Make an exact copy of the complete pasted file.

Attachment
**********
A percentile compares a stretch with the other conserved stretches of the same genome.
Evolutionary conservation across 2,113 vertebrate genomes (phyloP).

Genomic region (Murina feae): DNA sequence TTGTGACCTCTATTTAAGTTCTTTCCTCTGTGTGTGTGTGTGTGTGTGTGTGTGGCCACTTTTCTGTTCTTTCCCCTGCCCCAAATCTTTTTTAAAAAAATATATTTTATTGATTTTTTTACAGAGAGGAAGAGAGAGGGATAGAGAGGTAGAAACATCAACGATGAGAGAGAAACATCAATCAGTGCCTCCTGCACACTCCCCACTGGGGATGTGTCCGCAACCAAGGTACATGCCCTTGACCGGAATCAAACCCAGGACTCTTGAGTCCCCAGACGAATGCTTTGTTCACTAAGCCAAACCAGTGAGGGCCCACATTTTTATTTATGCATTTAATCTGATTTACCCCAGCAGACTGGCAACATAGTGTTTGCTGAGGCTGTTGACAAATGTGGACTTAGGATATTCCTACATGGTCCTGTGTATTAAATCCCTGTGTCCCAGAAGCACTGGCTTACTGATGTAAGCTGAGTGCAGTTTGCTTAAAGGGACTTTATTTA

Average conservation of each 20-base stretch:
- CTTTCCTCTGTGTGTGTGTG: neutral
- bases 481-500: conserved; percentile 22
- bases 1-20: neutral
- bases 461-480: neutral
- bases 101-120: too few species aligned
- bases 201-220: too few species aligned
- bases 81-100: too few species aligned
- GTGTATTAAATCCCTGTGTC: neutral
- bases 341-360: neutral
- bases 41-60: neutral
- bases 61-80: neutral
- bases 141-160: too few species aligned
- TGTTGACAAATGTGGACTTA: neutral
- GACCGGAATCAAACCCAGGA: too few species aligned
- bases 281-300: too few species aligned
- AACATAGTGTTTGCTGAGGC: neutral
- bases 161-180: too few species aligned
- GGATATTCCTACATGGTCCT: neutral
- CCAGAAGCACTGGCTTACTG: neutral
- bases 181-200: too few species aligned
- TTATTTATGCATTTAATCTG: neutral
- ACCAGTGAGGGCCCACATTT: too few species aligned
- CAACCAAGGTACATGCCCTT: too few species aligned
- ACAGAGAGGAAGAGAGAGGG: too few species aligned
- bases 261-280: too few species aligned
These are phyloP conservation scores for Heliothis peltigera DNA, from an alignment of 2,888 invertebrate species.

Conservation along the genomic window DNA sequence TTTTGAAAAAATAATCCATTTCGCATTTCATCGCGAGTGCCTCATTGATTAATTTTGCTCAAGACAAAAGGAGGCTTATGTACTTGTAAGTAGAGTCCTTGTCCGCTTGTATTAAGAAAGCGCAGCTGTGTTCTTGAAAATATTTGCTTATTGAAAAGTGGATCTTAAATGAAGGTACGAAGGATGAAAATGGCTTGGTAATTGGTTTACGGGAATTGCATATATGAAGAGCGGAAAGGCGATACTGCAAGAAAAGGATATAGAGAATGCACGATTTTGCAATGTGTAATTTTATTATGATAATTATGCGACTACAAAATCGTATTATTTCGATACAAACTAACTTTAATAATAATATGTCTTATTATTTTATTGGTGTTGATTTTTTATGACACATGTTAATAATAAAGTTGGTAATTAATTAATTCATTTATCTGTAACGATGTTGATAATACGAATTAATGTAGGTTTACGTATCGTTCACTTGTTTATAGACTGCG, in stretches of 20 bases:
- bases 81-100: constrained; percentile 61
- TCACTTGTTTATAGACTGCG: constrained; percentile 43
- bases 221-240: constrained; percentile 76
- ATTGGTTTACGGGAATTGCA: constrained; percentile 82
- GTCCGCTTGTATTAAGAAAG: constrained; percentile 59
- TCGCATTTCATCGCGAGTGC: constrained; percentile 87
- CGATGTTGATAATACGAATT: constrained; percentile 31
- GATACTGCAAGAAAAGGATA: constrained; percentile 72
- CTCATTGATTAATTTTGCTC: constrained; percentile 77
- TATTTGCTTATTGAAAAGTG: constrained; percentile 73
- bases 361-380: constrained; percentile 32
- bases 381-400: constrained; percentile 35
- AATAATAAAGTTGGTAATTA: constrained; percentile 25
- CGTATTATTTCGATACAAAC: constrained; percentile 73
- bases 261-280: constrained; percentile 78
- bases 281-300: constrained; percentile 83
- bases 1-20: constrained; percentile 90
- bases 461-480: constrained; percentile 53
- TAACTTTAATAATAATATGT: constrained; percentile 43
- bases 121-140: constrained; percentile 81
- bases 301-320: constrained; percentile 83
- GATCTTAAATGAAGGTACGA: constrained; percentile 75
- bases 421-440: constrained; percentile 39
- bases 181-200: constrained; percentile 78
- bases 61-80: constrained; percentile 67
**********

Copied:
A percentile compares a stretch with the other conserved stretches of the same genome.
Evolutionary conservation across 2,113 vertebrate genomes (phyloP).

Genomic region (Murina feae): DNA sequence TTGTGACCTCTATTTAAGTTCTTTCCTCTGTGTGTGTGTGTGTGTGTGTGTGTGGCCACTTTTCTGTTCTTTCCCCTGCCCCAAATCTTTTTTAAAAAAATATATTTTATTGATTTTTTTACAGAGAGGAAGAGAGAGGGATAGAGAGGTAGAAACATCAACGATGAGAGAGAAACATCAATCAGTGCCTCCTGCACACTCCCCACTGGGGATGTGTCCGCAACCAAGGTACATGCCCTTGACCGGAATCAAACCCAGGACTCTTGAGTCCCCAGACGAATGCTTTGTTCACTAAGCCAAACCAGTGAGGGCCCACATTTTTATTTATGCATTTAATCTGATTTACCCCAGCAGACTGGCAACATAGTGTTTGCTGAGGCTGTTGACAAATGTGGACTTAGGATATTCCTACATGGTCCTGTGTATTAAATCCCTGTGTCCCAGAAGCACTGGCTTACTGATGTAAGCTGAGTGCAGTTTGCTTAAAGGGACTTTATTTA

Average conservation of each 20-base stretch:
- CTTTCCTCTGTGTGTGTGTG: neutral
- bases 481-500: conserved; percentile 22
- bases 1-20: neutral
- bases 461-480: neutral
- bases 101-120: too few species aligned
- bases 201-220: too few species aligned
- bases 81-100: too few species aligned
- GTGTATTAAATCCCTGTGTC: neutral
- bases 341-360: neutral
- bases 41-60: neutral
- bases 61-80: neutral
- bases 141-160: too few species aligned
- TGTTGACAAATGTGGACTTA: neutral
- GACCGGAATCAAACCCAGGA: too few species aligned
- bases 281-300: too few species aligned
- AACATAGTGTTTGCTGAGGC: neutral
- bases 161-180: too few species aligned
- GGATATTCCTACATGGTCCT: neutral
- CCAGAAGCACTGGCTTACTG: neutral
- bases 181-200: too few species aligned
- TTATTTATGCATTTAATCTG: neutral
- ACCAGTGAGGGCCCACATTT: too few species aligned
- CAACCAAGGTACATGCCCTT: too few species aligned
- ACAGAGAGGAAGAGAGAGGG: too few species aligned
- bases 261-280: too few species aligned
These are phyloP conservation scores for Heliothis peltigera DNA, from an alignment of 2,888 invertebrate species.

Conservation along the genomic window DNA sequence TTTTGAAAAAATAATCCATTTCGCATTTCATCGCGAGTGCCTCATTGATTAATTTTGCTCAAGACAAAAGGAGGCTTATGTACTTGTAAGTAGAGTCCTTGTCCGCTTGTATTAAGAAAGCGCAGCTGTGTTCTTGAAAATATTTGCTTATTGAAAAGTGGATCTTAAATGAAGGTACGAAGGATGAAAATGGCTTGGTAATTGGTTTACGGGAATTGCATATATGAAGAGCGGAAAGGCGATACTGCAAGAAAAGGATATAGAGAATGCACGATTTTGCAATGTGTAATTTTATTATGATAATTATGCGACTACAAAATCGTATTATTTCGATACAAACTAACTTTAATAATAATATGTCTTATTATTTTATTGGTGTTGATTTTTTATGACACATGTTAATAATAAAGTTGGTAATTAATTAATTCATTTATCTGTAACGATGTTGATAATACGAATTAATGTAGGTTTACGTATCGTTCACTTGTTTATAGACTGCG, in stretches of 20 bases:
- bases 81-100: constrained; percentile 61
- TCACTTGTTTATAGACTGCG: constrained; percentile 43
- bases 221-240: constrained; percentile 76
- ATTGGTTTACGGGAATTGCA: constrained; percentile 82
- GTCCGCTTGTATTAAGAAAG: constrained; percentile 59
- TCGCATTTCATCGCGAGTGC: constrained; percentile 87
- CGATGTTGATAATACGAATT: constrained; percentile 31
- GATACTGCAAGAAAAGGATA: constrained; percentile 72
- CTCATTGATTAATTTTGCTC: constrained; percentile 77
- TATTTGCTTATTGAAAAGTG: constrained; percentile 73
- bases 361-380: constrained; percentile 32
- bases 381-400: constrained; percentile 35
- AATAATAAAGTTGGTAATTA: constrained; percentile 25
- CGTATTATTTCGATACAAAC: constrained; percentile 73
- bases 261-280: constrained; percentile 78
- bases 281-300: constrained; percentile 83
- bases 1-20: constrained; percentile 90
- bases 461-480: constrained; percentile 53
- TAACTTTAATAATAATATGT: constrained; percentile 43
- bases 121-140: constrained; percentile 81
- bases 301-320: constrained; percentile 83
- GATCTTAAATGAAGGTACGA: constrained; percentile 75
- bases 421-440: constrained; percentile 39
- bases 181-200: constrained; percentile 78
- bases 61-80: constrained; percentile 67